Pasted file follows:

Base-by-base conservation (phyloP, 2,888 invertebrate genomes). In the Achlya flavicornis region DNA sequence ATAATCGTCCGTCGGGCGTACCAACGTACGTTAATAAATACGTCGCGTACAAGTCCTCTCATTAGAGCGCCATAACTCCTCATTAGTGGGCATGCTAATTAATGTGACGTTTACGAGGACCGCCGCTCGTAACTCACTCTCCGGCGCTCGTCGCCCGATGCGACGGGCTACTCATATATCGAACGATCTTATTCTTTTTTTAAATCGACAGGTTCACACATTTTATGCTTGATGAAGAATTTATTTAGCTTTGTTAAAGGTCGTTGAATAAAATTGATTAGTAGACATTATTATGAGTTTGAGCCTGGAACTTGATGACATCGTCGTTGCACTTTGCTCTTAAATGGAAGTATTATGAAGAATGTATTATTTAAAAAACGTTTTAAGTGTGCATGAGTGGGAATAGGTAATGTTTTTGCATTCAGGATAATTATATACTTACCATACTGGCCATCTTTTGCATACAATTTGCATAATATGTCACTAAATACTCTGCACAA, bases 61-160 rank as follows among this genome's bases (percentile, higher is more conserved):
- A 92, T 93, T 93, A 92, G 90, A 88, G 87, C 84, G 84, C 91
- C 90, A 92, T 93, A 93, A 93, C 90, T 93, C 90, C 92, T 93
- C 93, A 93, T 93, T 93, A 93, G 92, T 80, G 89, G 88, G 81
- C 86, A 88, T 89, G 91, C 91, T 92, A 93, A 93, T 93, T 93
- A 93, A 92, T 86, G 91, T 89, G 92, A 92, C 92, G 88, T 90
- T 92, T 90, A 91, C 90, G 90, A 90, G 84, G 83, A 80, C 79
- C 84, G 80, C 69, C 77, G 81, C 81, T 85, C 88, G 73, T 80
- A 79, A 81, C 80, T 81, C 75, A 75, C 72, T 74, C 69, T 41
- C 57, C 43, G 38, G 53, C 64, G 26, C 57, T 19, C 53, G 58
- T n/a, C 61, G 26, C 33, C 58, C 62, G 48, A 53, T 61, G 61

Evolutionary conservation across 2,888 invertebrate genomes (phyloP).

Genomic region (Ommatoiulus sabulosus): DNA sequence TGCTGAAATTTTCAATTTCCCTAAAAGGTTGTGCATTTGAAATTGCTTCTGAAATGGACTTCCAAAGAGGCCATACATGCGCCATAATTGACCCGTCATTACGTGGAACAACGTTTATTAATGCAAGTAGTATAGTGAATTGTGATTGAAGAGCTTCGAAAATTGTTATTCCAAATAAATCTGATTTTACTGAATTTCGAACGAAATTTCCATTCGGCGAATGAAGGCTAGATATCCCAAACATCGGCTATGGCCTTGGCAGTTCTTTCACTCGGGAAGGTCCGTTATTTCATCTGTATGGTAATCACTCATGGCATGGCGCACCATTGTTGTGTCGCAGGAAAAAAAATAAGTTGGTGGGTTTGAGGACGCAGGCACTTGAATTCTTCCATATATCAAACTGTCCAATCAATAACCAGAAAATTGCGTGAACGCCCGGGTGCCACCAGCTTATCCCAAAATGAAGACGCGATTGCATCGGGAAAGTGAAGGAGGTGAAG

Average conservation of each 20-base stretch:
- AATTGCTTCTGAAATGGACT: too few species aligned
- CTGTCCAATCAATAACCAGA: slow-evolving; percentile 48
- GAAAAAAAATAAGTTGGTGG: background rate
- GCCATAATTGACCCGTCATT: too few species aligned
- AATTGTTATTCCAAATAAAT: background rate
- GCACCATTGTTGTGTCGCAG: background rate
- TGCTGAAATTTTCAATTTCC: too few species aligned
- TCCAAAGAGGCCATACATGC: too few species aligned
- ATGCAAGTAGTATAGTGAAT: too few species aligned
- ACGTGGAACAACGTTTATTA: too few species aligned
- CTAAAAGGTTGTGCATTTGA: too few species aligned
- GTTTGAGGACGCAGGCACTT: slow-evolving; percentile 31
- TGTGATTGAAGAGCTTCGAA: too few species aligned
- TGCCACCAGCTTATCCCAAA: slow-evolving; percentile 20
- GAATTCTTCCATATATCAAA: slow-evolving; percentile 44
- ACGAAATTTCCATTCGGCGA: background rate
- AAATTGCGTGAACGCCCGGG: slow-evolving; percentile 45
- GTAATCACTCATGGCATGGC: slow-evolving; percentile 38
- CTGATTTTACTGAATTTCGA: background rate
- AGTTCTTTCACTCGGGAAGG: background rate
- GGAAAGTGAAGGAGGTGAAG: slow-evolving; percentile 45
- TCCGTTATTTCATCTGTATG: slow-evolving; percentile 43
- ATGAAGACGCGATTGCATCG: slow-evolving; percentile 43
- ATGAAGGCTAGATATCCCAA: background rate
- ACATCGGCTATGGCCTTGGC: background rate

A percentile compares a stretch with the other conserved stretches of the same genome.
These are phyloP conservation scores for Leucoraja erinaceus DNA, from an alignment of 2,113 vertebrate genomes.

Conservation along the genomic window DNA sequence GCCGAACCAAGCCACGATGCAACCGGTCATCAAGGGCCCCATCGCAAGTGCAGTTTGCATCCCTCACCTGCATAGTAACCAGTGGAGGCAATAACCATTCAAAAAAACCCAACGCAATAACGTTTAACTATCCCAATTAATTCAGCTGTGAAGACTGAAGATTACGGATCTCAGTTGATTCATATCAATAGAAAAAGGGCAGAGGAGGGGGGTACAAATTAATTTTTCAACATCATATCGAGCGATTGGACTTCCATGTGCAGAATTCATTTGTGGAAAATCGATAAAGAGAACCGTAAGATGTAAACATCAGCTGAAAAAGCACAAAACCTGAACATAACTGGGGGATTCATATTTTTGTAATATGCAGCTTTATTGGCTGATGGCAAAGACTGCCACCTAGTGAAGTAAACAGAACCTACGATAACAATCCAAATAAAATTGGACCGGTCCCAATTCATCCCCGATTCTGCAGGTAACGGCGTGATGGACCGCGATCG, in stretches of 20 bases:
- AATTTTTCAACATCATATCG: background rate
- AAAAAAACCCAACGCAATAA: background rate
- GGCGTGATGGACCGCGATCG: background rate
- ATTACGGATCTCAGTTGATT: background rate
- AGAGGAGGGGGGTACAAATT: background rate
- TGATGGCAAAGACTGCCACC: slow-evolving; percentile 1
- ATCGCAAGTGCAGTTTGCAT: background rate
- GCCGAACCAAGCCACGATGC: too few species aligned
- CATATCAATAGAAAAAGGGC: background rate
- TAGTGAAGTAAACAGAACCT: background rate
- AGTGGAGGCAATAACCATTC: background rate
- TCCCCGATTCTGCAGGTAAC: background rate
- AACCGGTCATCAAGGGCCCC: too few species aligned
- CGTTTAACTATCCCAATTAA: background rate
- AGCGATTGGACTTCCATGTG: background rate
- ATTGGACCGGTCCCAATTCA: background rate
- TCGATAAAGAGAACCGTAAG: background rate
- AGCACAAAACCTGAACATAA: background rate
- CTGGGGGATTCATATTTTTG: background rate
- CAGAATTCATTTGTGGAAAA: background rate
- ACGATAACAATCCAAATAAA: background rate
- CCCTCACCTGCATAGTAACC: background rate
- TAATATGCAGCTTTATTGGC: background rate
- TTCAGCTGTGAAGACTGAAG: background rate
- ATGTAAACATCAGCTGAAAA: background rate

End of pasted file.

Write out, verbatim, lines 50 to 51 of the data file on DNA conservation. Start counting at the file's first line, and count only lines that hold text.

- GCCGAACCAAGCCACGATGC: too few species aligned
- CATATCAATAGAAAAAGGGC: background rate